Perlstein responds to Huckabee’s diabetes ad:
Let’s not forget 1988, when Pat Robertson won the New Hampshire primary. A lot of this stuff comes from Evangelical culture, which is a culture of witness, so the hawking of miracles is absolutely baked into the cake. Someone like Pat Robertson was followed by a figure like Pat Buchanan or any number of candidates in the last two or three Republican primary seasons, who make a lot of noise by doing decently well in early polls but then fade out once the seasoned pros take over and the money becomes preeminent.
If this historical pattern holds, Mike Huckabee, if he does well early, will flame out before the second or third inning but I see no impediment whatsoever for him to be disqualified by the conservative rank-and-file, simply because this stuff has been going on without much complaint since the 1970s. This is part of the hustle, right? If Huckabee can claim to have been victimized because of his activities, he can always claim it’s the conspiracy of the liberal elites… and then it’s off to the races.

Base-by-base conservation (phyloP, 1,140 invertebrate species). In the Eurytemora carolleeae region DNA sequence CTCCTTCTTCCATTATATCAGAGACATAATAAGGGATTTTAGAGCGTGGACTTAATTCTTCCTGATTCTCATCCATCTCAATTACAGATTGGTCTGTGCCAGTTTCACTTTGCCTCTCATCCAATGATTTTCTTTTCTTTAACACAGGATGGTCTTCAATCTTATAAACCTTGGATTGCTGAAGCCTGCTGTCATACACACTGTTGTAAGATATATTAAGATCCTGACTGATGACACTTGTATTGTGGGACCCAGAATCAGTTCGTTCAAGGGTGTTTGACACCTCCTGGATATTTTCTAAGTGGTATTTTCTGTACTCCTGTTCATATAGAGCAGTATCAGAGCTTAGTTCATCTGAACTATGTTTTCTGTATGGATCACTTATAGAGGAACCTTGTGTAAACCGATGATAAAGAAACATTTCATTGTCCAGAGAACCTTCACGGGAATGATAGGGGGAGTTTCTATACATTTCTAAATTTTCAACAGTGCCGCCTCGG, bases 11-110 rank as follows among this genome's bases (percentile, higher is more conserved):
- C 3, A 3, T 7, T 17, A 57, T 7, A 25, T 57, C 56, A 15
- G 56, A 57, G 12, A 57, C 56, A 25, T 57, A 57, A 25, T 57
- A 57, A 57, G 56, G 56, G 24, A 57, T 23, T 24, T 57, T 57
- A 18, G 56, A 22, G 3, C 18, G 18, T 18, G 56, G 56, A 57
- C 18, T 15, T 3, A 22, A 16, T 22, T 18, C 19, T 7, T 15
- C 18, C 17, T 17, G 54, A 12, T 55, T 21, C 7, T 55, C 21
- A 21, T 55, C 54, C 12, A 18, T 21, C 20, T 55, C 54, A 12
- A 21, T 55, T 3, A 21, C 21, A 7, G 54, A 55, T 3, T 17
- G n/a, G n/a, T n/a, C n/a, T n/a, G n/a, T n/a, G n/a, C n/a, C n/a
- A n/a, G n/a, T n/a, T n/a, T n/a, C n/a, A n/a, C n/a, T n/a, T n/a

Like Flannery O’Connor’s bible salesman, except selling reverse mortgages and diet pills via multilevel marketing.
“Aren’t you,” she murmured, “aren’t you good country people?”
What’s infuriating is that now everybody’s getting in on the daily apocalypse style. This DCCC appeal came in from Nancy Pelosi last night:
Thomas — I don’t have much time:
The House is voting TOMORROW on the Republican budget.
Paul Ryan, blah, blah, blah …
That’s why I’m coming to you. We need to raise $80,000 more before the vote tomorrow to show our Democratic strength.
Are you ready to fight back with me before it’s too late?
Hang on tight to your wooden legs.
(Cross-posted from Hullabaloo.)